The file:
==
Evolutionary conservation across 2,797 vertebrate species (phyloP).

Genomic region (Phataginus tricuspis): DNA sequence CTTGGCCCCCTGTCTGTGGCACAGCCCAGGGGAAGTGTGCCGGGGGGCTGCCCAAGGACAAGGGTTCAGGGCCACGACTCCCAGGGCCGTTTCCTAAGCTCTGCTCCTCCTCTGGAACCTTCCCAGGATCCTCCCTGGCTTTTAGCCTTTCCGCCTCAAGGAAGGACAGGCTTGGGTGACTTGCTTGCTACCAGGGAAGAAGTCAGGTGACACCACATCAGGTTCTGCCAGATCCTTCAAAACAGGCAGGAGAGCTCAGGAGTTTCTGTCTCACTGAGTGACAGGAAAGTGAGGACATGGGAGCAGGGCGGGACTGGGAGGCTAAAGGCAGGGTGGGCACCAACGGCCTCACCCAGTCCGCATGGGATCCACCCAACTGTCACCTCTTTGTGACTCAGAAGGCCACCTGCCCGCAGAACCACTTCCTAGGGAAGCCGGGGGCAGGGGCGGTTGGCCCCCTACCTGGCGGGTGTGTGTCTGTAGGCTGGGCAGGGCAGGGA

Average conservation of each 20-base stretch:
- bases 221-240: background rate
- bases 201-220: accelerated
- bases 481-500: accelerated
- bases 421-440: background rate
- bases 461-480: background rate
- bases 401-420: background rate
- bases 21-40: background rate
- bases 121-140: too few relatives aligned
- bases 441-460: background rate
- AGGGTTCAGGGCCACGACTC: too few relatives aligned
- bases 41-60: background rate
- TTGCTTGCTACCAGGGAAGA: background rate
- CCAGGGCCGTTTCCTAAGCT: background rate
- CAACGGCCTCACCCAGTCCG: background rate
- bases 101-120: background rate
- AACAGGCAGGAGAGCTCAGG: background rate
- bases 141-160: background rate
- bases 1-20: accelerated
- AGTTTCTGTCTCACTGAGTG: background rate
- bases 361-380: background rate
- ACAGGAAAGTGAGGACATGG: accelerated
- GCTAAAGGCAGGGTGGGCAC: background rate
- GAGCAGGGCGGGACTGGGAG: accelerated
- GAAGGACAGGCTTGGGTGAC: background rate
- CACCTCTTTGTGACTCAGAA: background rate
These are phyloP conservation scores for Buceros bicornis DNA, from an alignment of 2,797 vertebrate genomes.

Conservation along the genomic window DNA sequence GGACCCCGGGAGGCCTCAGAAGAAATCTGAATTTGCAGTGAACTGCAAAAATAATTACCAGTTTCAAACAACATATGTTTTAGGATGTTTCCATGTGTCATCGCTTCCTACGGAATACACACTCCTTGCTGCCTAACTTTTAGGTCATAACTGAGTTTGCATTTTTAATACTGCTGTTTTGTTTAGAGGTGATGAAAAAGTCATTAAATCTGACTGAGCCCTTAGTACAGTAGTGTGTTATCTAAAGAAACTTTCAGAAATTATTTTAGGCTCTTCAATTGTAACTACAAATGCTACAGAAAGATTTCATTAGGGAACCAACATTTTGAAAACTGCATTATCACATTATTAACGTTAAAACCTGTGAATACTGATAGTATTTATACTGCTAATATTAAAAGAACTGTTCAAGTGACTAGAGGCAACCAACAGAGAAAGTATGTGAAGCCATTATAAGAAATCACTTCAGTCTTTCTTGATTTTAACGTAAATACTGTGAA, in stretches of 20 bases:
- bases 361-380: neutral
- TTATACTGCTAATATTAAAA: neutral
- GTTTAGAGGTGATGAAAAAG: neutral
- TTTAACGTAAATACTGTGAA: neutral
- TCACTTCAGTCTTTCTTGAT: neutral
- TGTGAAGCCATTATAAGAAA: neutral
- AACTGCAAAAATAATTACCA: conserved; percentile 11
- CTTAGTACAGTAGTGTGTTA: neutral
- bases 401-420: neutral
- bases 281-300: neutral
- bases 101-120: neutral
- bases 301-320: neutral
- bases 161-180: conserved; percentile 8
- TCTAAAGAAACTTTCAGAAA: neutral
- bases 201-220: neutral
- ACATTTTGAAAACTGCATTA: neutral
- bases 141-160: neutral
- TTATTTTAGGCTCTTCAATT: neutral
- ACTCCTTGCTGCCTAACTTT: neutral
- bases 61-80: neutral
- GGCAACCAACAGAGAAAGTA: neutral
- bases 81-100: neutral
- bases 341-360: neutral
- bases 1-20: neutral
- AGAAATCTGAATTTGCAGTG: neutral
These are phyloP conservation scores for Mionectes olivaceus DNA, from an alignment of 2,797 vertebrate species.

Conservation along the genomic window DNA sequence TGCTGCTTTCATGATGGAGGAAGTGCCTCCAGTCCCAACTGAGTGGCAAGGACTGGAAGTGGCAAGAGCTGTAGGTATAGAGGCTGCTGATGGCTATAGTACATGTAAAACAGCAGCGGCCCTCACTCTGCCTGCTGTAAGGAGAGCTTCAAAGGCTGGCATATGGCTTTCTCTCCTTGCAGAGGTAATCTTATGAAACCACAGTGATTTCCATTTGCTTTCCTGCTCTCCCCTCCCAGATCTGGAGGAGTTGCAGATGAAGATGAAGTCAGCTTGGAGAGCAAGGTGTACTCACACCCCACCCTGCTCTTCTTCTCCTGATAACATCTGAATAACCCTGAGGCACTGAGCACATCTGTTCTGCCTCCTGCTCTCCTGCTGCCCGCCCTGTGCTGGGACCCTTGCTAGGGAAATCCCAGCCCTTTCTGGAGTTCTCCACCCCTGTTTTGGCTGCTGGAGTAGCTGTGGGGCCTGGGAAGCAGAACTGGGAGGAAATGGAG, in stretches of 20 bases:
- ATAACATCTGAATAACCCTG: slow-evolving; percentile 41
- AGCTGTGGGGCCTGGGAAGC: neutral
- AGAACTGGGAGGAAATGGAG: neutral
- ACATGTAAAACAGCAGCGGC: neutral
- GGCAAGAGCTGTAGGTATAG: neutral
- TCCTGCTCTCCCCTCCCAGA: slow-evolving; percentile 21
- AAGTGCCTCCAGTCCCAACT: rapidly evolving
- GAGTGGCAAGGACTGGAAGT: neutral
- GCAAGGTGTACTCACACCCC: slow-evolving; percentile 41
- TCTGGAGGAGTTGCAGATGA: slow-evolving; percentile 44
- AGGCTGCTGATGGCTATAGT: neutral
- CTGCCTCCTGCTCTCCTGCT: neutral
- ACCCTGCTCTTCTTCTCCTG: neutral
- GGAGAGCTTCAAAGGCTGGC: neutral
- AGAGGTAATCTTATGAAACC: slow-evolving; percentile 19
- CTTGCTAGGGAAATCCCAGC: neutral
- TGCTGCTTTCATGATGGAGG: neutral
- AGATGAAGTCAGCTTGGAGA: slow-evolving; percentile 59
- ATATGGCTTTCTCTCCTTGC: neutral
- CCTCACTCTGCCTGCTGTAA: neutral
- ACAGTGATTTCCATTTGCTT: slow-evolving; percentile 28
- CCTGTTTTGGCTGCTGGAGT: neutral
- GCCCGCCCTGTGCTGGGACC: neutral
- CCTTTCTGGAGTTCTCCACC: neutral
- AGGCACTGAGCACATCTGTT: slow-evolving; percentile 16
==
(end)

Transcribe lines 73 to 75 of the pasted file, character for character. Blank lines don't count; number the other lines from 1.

- CTTGCTAGGGAAATCCCAGC: neutral
- TGCTGCTTTCATGATGGAGG: neutral
- AGATGAAGTCAGCTTGGAGA: slow-evolving; percentile 59